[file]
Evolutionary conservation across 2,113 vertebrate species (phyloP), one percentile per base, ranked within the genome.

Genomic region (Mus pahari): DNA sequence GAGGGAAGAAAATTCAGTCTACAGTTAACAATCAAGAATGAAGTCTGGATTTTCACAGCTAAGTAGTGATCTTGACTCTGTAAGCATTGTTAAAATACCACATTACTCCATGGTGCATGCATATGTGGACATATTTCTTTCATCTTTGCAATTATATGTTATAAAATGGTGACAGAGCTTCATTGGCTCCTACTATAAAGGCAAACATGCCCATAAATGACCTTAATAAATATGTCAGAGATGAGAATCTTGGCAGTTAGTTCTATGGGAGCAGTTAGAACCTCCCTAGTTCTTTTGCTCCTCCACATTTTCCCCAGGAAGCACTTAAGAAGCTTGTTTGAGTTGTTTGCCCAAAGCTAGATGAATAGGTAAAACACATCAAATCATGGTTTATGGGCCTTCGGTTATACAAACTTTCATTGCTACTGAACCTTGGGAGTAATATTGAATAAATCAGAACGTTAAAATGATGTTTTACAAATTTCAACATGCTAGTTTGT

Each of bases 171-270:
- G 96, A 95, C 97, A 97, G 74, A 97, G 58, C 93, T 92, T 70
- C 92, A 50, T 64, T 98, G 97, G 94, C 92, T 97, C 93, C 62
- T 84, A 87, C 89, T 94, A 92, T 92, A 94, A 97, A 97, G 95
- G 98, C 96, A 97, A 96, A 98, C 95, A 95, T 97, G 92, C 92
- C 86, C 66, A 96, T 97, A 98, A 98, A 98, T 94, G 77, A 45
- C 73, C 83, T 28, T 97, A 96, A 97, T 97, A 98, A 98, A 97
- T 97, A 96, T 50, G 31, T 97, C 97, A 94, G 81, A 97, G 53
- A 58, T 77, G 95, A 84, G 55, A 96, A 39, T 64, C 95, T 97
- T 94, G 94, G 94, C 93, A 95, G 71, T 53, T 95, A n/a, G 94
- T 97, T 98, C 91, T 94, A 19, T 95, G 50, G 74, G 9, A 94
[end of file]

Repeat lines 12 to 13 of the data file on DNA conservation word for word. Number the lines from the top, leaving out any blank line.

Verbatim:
- T 94, G 94, G 94, C 93, A 95, G 71, T 53, T 95, A n/a, G 94
- T 97, T 98, C 91, T 94, A 19, T 95, G 50, G 74, G 9, A 94